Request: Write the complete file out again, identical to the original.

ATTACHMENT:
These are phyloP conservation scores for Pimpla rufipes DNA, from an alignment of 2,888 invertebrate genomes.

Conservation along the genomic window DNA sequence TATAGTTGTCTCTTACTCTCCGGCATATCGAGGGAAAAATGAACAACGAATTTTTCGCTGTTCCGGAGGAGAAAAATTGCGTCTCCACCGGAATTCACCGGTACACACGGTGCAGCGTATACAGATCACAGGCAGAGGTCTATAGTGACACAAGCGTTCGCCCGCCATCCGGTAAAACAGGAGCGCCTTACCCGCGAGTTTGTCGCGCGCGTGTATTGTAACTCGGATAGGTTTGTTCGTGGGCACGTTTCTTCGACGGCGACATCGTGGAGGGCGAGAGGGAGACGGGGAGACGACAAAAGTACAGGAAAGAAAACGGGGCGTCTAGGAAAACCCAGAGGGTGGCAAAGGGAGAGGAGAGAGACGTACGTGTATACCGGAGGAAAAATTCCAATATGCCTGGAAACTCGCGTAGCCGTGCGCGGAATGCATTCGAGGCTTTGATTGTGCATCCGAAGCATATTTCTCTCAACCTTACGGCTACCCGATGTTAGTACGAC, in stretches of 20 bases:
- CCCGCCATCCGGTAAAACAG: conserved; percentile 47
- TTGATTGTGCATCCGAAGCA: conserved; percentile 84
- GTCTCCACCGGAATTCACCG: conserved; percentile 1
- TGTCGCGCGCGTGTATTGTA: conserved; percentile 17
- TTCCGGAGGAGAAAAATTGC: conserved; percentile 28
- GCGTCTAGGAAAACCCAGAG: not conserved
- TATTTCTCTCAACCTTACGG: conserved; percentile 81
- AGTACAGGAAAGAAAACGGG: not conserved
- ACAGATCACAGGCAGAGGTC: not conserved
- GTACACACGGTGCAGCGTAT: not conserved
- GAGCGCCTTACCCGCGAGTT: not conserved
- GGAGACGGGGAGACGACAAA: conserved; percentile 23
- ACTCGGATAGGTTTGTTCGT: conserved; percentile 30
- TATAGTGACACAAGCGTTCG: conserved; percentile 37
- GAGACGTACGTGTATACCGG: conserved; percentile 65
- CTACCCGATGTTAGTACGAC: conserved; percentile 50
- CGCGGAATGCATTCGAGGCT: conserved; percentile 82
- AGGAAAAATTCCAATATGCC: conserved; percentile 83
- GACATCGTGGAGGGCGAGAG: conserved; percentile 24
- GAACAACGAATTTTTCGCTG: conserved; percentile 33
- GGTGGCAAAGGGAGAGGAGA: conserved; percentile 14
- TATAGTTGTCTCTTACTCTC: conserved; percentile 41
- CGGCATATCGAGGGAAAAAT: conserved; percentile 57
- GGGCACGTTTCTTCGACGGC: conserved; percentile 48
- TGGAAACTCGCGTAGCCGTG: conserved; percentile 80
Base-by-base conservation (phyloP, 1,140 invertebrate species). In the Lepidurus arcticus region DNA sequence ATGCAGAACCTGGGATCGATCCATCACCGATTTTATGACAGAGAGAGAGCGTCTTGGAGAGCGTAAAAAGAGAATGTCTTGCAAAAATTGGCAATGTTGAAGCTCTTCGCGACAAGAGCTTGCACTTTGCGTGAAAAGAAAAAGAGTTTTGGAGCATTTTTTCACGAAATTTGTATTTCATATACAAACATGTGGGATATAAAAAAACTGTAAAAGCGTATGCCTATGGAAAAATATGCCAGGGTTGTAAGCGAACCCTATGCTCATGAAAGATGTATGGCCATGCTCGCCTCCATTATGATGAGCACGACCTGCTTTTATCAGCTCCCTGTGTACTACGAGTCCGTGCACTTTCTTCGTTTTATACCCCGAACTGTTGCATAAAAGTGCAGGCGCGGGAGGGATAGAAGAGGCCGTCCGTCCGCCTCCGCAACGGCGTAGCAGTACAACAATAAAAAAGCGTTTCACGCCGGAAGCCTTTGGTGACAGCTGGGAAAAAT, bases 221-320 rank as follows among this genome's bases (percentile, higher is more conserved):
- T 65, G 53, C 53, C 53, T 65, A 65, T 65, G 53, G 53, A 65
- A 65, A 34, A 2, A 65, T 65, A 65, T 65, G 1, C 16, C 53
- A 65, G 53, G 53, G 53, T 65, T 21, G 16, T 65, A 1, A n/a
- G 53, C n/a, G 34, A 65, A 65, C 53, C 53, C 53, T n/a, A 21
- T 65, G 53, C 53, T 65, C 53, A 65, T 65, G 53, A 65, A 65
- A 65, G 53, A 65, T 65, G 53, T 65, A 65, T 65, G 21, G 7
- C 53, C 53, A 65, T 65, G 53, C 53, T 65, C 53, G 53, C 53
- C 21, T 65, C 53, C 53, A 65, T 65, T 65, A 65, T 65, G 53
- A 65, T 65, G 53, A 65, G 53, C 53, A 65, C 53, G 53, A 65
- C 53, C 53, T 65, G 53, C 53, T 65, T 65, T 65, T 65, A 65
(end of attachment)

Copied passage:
These are phyloP conservation scores for Pimpla rufipes DNA, from an alignment of 2,888 invertebrate genomes.

Conservation along the genomic window DNA sequence TATAGTTGTCTCTTACTCTCCGGCATATCGAGGGAAAAATGAACAACGAATTTTTCGCTGTTCCGGAGGAGAAAAATTGCGTCTCCACCGGAATTCACCGGTACACACGGTGCAGCGTATACAGATCACAGGCAGAGGTCTATAGTGACACAAGCGTTCGCCCGCCATCCGGTAAAACAGGAGCGCCTTACCCGCGAGTTTGTCGCGCGCGTGTATTGTAACTCGGATAGGTTTGTTCGTGGGCACGTTTCTTCGACGGCGACATCGTGGAGGGCGAGAGGGAGACGGGGAGACGACAAAAGTACAGGAAAGAAAACGGGGCGTCTAGGAAAACCCAGAGGGTGGCAAAGGGAGAGGAGAGAGACGTACGTGTATACCGGAGGAAAAATTCCAATATGCCTGGAAACTCGCGTAGCCGTGCGCGGAATGCATTCGAGGCTTTGATTGTGCATCCGAAGCATATTTCTCTCAACCTTACGGCTACCCGATGTTAGTACGAC, in stretches of 20 bases:
- CCCGCCATCCGGTAAAACAG: conserved; percentile 47
- TTGATTGTGCATCCGAAGCA: conserved; percentile 84
- GTCTCCACCGGAATTCACCG: conserved; percentile 1
- TGTCGCGCGCGTGTATTGTA: conserved; percentile 17
- TTCCGGAGGAGAAAAATTGC: conserved; percentile 28
- GCGTCTAGGAAAACCCAGAG: not conserved
- TATTTCTCTCAACCTTACGG: conserved; percentile 81
- AGTACAGGAAAGAAAACGGG: not conserved
- ACAGATCACAGGCAGAGGTC: not conserved
- GTACACACGGTGCAGCGTAT: not conserved
- GAGCGCCTTACCCGCGAGTT: not conserved
- GGAGACGGGGAGACGACAAA: conserved; percentile 23
- ACTCGGATAGGTTTGTTCGT: conserved; percentile 30
- TATAGTGACACAAGCGTTCG: conserved; percentile 37
- GAGACGTACGTGTATACCGG: conserved; percentile 65
- CTACCCGATGTTAGTACGAC: conserved; percentile 50
- CGCGGAATGCATTCGAGGCT: conserved; percentile 82
- AGGAAAAATTCCAATATGCC: conserved; percentile 83
- GACATCGTGGAGGGCGAGAG: conserved; percentile 24
- GAACAACGAATTTTTCGCTG: conserved; percentile 33
- GGTGGCAAAGGGAGAGGAGA: conserved; percentile 14
- TATAGTTGTCTCTTACTCTC: conserved; percentile 41
- CGGCATATCGAGGGAAAAAT: conserved; percentile 57
- GGGCACGTTTCTTCGACGGC: conserved; percentile 48
- TGGAAACTCGCGTAGCCGTG: conserved; percentile 80
Base-by-base conservation (phyloP, 1,140 invertebrate species). In the Lepidurus arcticus region DNA sequence ATGCAGAACCTGGGATCGATCCATCACCGATTTTATGACAGAGAGAGAGCGTCTTGGAGAGCGTAAAAAGAGAATGTCTTGCAAAAATTGGCAATGTTGAAGCTCTTCGCGACAAGAGCTTGCACTTTGCGTGAAAAGAAAAAGAGTTTTGGAGCATTTTTTCACGAAATTTGTATTTCATATACAAACATGTGGGATATAAAAAAACTGTAAAAGCGTATGCCTATGGAAAAATATGCCAGGGTTGTAAGCGAACCCTATGCTCATGAAAGATGTATGGCCATGCTCGCCTCCATTATGATGAGCACGACCTGCTTTTATCAGCTCCCTGTGTACTACGAGTCCGTGCACTTTCTTCGTTTTATACCCCGAACTGTTGCATAAAAGTGCAGGCGCGGGAGGGATAGAAGAGGCCGTCCGTCCGCCTCCGCAACGGCGTAGCAGTACAACAATAAAAAAGCGTTTCACGCCGGAAGCCTTTGGTGACAGCTGGGAAAAAT, bases 221-320 rank as follows among this genome's bases (percentile, higher is more conserved):
- T 65, G 53, C 53, C 53, T 65, A 65, T 65, G 53, G 53, A 65
- A 65, A 34, A 2, A 65, T 65, A 65, T 65, G 1, C 16, C 53
- A 65, G 53, G 53, G 53, T 65, T 21, G 16, T 65, A 1, A n/a
- G 53, C n/a, G 34, A 65, A 65, C 53, C 53, C 53, T n/a, A 21
- T 65, G 53, C 53, T 65, C 53, A 65, T 65, G 53, A 65, A 65
- A 65, G 53, A 65, T 65, G 53, T 65, A 65, T 65, G 21, G 7
- C 53, C 53, A 65, T 65, G 53, C 53, T 65, C 53, G 53, C 53
- C 21, T 65, C 53, C 53, A 65, T 65, T 65, A 65, T 65, G 53
- A 65, T 65, G 53, A 65, G 53, C 53, A 65, C 53, G 53, A 65
- C 53, C 53, T 65, G 53, C 53, T 65, T 65, T 65, T 65, A 65